Drawing of New Church

June 25th

It’s Friday and Sunday’s Comin’!

I was fortunate to be able to attend a Juneteenth celebration this year because the University of Indianapolis had been planning a Juneteenth event for many months (long before Congress voted overwhelmingly to make it a federal holiday). There were speeches and picnic food, a 3-on-3 basketball tournament as well as music and dancing. It was cool to celebrate the first of many Juneteenth celebrations that will go forward to shape the university’s traditions just as past events have been apart of its heritage. 

As you know Juneteenth has been celebrated by African Americans for many years. Texas slave holders had refused to acknowledge the end of the Civil War or to honor the Emancipation Proclamation. Finally, more than two years after Lincoln issued the proclamation, Union troops arrived at Galveston Island on June 19,1865 to make the announcement and former slaves found out that they were free. It is said that black people who heard the news erupted in a celebration of “indescribable joy.”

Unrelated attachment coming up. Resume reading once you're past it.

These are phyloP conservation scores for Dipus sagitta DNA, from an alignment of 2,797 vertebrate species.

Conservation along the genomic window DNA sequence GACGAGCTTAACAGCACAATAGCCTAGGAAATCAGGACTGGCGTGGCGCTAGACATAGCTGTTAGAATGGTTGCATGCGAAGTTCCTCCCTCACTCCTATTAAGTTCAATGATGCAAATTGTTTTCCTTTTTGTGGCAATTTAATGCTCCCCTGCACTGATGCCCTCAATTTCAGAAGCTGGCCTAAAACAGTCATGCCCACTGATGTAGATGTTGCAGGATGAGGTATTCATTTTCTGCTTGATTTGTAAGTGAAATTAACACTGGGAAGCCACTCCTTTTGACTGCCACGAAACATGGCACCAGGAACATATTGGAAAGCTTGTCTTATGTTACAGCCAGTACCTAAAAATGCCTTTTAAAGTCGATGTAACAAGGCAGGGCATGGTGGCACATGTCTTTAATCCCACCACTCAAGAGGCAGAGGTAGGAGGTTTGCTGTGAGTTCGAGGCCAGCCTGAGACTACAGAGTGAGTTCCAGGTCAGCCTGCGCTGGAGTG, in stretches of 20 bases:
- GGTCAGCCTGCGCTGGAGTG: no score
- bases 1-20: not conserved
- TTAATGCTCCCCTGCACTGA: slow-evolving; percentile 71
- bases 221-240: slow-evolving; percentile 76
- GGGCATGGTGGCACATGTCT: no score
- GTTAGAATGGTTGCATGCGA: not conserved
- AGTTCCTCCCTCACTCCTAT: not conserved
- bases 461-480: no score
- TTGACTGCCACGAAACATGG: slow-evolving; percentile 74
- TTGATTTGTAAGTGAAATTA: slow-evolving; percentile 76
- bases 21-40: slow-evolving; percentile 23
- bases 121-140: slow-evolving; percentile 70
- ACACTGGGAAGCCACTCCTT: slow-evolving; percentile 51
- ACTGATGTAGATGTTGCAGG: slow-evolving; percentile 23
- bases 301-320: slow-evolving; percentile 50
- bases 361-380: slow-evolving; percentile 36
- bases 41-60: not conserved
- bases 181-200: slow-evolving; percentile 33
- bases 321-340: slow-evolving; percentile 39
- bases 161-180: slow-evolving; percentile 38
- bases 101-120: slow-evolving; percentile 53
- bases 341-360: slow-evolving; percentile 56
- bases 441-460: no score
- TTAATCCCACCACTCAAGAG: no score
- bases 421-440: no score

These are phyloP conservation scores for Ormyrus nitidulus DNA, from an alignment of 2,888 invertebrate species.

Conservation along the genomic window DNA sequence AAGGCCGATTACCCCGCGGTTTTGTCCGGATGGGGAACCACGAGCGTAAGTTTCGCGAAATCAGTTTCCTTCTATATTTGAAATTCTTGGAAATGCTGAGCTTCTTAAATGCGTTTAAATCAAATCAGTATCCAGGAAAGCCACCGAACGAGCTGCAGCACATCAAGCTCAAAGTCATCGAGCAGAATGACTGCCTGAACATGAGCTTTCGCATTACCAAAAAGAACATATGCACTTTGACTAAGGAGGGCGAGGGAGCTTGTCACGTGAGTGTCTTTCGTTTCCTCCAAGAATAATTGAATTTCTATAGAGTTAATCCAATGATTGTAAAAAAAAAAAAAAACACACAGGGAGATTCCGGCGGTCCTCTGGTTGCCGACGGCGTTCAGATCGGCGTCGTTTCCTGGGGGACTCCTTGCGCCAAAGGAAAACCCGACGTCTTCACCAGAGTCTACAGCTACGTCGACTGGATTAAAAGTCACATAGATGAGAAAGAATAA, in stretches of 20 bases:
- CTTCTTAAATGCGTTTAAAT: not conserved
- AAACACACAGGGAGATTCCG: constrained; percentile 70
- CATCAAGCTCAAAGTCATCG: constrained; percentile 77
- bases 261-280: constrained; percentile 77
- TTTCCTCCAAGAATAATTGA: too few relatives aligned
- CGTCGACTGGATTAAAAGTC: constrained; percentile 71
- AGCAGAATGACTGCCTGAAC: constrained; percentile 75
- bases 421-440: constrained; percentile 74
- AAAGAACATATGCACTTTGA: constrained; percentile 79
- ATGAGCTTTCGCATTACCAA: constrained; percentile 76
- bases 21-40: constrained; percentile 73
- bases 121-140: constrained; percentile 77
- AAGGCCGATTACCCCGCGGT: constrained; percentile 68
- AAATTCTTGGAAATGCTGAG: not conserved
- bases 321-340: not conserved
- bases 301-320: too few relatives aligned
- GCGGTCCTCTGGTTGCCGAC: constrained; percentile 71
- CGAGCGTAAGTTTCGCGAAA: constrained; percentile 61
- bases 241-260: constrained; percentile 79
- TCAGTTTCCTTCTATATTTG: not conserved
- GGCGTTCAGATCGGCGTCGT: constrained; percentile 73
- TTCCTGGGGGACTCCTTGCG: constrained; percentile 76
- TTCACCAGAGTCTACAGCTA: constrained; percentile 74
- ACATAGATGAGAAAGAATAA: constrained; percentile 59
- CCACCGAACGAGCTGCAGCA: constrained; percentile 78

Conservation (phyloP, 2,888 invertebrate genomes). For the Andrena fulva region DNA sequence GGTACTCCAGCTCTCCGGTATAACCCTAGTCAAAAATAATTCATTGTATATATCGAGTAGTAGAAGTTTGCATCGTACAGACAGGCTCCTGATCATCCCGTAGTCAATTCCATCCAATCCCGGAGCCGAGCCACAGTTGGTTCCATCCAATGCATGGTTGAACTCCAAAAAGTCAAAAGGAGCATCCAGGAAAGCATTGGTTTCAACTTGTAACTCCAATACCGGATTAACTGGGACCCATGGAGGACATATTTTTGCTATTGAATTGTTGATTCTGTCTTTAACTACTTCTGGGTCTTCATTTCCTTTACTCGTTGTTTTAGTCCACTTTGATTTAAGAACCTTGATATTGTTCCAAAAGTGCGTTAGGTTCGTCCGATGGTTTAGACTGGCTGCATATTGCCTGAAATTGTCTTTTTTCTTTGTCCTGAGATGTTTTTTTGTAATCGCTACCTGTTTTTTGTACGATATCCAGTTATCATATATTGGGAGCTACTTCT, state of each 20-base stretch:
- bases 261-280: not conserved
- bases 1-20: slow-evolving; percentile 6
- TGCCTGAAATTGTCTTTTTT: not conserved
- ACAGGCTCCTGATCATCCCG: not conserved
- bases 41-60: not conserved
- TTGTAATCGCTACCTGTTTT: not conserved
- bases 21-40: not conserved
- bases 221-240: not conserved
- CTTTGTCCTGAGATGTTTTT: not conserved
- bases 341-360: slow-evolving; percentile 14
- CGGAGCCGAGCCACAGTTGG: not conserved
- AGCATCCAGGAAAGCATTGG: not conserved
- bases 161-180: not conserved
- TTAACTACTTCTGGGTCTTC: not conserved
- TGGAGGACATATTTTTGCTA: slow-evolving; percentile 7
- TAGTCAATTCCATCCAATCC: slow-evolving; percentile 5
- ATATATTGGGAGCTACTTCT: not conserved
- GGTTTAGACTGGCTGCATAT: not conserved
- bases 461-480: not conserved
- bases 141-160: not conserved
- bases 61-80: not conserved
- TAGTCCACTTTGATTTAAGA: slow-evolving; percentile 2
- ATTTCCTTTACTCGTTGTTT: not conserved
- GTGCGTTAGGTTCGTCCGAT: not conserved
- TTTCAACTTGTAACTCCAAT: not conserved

The fact that white people have been unwilling to celebrate the freedom of black people and the end of slavery is a sad reality regardless of the federal government’s action. Many people died to bring about the end of slavery and many more people died and suffered while they were enslaved. One would think that we would all have received the news with indescribable joy and that the success of overturning slavery would be an important part of our national identity. Instead that success gave way to practices of discrimination and racism from farming practices to housing to wage inequities to “separate but equal” and more. 

Overcoming racism is about more than grand gestures; it requires daily effort from each of us. It requires a spirit of generosity and an openness to change. It requires finding our identity first of all in Christ and looking for our identity in following Jesus.  As Paul wrote to the Corinthians when he was urging them to support a relief fund for people in Jerusalem, he sited the example of the Macedonians, “While they were being tested by many problems, their extra amount of happiness and their extreme poverty resulted in a surplus of rich generosity. I assure you that they gave what they could afford and even more than they could afford” (2 Cor. 8:2-3). 

Whether we are giving money or words of celebration or a new way of doing things, I hope we can think deeply about giving what we can afford and even more than we can afford for the sake of the kingdom.

Grace and peace, 
Pastor Mary